Wednesday, June 25, 2008

More From Richard Carrier

These can be found in the comments of his blog on Obama.

A choice that has no effect is not a choice. Voting for a third party candidate is like pushing that button at intersections for the walk signal when it isn't even wired up to anything. Yet people keep pushing it, thinking it will have some effect. Like pushing a button that does nothing, a choice that can have no effect is not a real choice at all. It is only an illusion of choice. And that's worse.

And then this:

I am disturbed to see yet again people claiming there is no difference between the candidates. I saw people claiming that of Bush and Gore and again with Bush and Kerry. No difference between them? That's irrational bullsh*t. There are two new judges on the Supreme Court that are decisive proof that there was a difference and that same difference is still operating, and in fact is now far more dire, because if McCain puts even a single ultra-conservative on the Court, we're all screwed.

The one thing you can be absolutely sure of, for all the ways Obama falls short, all the mistakes he will make, all his flaws and gameplaying, all the ways he isn't entirely different from the stock politician, he will not destroy the future of this country by handing the Supreme Court to the religious right. McCain will. And I'm not guessing he will. He actually said he will.

This is far more serious than it was in the last two elections. Though it was serious then, and everyone who didn't vote for Gore or Kerry is directly responsible for the current Supreme Court. Because no matter who you voted for or even if you didn't vote at all, had you voted for Gore or Kerry you could have stopped that disaster (of a Roberts-"Scalito" Court), at the very least, though if anyone thinks there were no other disasters of the past eight years that the same vote would have stopped, they must be delusional.

But now there is just one seat away from a majority. Roberts, Alito, Scalia, Thomas. Add one more and the religious right controls all laws in this country. The religious right decides what the Constitution says. Anyone who doesn't vote for Obama in the next election is voting for that very outcome. That's true whether intentionally or not--intentions are no excuse when the effects are known, and you cannot deny that you know what the effect will be of helping McCain win this election.

To focus on the failings of a politician, all the ways he isn't breaking the mold, to the exclusion of all the ways he is in fact different, is a bizarre kind of blindness among the American people I cannot explain. Surely you must agree that anyone given a choice between sawing off their leg and sawing off their toe, who then chooses the leg, is an idiot. Right?

The man is brilliant. He is a research junkie (think about one hundred times anything you've seen a Juggernaut do on this page) and has a razor sharp eye for bullshit. The guy is tireless in his pursuit of truth, and fearless in facing those who are untruthful.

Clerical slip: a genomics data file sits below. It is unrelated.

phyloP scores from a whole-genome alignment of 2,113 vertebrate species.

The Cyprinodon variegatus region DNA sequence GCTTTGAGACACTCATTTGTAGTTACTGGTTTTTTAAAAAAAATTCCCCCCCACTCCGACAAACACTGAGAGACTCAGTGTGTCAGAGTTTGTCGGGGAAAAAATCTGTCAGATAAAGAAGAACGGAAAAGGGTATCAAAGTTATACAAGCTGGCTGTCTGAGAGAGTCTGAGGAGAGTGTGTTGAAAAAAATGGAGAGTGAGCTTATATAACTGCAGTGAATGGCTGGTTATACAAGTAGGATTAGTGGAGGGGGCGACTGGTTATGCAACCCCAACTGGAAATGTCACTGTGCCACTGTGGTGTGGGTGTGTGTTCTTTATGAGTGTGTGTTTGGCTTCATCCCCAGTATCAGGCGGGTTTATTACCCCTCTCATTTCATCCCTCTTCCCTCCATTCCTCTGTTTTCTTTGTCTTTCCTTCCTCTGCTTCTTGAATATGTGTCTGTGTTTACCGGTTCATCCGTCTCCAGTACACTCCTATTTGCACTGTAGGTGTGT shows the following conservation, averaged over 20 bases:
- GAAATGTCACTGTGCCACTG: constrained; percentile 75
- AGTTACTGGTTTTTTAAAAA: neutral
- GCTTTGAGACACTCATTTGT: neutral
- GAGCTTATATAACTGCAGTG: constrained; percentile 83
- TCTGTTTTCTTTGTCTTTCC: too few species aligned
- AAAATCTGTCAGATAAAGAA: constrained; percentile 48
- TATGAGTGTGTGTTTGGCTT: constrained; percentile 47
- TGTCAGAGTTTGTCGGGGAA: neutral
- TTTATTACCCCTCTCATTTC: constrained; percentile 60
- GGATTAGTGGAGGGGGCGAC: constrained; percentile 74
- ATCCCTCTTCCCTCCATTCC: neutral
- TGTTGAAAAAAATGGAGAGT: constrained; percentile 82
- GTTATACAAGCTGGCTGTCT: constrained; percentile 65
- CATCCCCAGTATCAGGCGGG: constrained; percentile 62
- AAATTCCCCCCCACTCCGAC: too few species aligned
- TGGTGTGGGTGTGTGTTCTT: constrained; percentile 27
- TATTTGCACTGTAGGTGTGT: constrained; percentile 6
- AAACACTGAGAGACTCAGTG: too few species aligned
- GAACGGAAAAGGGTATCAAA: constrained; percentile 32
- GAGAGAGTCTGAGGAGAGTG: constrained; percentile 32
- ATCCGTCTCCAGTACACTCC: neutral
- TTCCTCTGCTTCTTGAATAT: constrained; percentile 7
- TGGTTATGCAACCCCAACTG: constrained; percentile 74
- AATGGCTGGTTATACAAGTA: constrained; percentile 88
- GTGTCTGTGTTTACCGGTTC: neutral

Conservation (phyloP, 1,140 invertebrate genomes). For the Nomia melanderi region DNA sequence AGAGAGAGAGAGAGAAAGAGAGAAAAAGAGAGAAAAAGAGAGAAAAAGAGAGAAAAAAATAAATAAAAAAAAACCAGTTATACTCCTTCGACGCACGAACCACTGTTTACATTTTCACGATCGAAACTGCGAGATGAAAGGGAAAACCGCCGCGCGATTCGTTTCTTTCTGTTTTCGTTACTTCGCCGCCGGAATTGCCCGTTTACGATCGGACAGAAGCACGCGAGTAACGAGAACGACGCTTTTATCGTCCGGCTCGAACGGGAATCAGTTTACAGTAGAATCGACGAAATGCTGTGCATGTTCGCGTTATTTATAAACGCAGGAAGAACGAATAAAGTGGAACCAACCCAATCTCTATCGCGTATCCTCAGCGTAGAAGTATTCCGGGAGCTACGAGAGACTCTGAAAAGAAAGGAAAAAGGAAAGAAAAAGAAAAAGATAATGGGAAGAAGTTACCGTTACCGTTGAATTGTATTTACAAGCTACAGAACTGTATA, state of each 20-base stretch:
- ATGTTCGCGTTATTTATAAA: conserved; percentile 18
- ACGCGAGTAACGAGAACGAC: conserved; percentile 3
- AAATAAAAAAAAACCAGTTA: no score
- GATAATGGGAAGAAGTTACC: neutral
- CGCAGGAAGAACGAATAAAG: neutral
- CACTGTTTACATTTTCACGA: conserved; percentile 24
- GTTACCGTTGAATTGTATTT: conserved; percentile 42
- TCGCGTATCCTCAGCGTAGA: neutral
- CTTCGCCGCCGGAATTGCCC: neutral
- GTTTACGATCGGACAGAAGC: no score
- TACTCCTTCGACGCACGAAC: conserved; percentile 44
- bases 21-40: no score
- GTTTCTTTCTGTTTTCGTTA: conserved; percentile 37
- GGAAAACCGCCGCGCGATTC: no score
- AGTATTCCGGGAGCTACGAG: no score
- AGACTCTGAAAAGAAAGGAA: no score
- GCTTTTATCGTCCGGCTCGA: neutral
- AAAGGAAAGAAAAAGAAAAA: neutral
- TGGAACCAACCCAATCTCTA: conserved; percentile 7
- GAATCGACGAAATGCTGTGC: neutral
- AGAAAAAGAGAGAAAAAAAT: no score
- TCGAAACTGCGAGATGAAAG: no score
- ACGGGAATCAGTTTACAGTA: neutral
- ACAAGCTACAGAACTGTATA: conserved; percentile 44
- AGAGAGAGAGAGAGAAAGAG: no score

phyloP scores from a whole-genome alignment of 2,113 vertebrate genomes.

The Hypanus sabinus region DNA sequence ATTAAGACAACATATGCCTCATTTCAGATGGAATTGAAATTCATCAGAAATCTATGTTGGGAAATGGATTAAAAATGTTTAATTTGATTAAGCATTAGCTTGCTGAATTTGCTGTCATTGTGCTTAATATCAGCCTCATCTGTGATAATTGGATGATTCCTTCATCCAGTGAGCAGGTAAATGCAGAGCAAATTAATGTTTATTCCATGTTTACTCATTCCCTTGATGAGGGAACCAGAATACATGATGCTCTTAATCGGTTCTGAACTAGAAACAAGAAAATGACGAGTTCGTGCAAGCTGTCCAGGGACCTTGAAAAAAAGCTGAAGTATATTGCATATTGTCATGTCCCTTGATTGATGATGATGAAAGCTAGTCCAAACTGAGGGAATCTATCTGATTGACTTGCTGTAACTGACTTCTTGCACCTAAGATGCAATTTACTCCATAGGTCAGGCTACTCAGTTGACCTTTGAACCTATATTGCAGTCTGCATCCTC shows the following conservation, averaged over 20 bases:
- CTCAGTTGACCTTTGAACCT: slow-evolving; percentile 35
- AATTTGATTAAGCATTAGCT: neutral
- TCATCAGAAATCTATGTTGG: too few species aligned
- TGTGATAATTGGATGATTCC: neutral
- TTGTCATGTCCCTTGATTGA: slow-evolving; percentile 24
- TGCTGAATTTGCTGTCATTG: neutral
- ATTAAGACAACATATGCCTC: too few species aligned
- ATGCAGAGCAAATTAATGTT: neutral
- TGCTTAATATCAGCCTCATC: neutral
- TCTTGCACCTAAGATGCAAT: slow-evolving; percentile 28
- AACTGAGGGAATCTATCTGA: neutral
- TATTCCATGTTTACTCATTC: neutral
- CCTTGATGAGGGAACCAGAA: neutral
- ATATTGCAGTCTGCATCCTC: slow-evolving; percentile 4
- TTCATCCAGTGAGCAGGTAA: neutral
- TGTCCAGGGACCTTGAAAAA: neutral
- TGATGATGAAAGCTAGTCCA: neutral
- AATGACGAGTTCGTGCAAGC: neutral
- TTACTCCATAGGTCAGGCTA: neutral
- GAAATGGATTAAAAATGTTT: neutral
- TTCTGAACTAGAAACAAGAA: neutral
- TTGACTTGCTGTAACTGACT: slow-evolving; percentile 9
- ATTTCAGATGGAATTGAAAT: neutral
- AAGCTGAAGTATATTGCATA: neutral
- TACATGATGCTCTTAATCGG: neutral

Be sure to attend October 10-12, when Richard Carrier and PZ Myers (and possibly Phil Plait and Steve Novella) speak at MSU.


Justin CF said...

First up, I'd like to point out it's extremely unlikely that voting for Obama will change anything. In order for change to occur, the entire election would have to be determined by your local delegates, and your individual vote would have to change the way those delegates vote. So yeah, on an individual level we don't have much choice in this election anyway.

Now, about Carrier's ascertian that voting for a third party has less of an effect than voting for one of the big two... the point of a third party isn't to be elected. It's to make it clear that in order to get a larger portion of the vote, the candidates have to pander to your interests in future elections. Look up what the populist party managed to accomplish by getting a chunk of the vote in 1892. In the next election cycle, the democrats picked up a lot from their platform.

By the way, I'm not saying that I'm not going to support Obama. I just don't like seeing bad arguements, especially when they're coming from somebody as intelligent as Richard Carrier.

Anonymous said...

I'm afraid I have to agree with Justin on this one. Yes, the presidential candidate does have an effect on immediate issues, like supreme court justices, and they in turn have a lasting effect on judicial policy. But we are kidding ourselves into thinking any LASTING change will come about from this election. Until the SYSTEM is changed, we're all sitting ducks. Even if Obama wins, it doesn't change the system that allowed people like George W. to get elected in the first place. Until we get a system that is tolerant of third (and fourth and fifth) parties, and that puts into practice the one person=one vote policy, we will be facing the same problems every four years.

If Obama wins, lobbyists will have their stranglehold on American politics, we will still be using the electoral college, big business will still be balls deep in our political machine, etc. etc.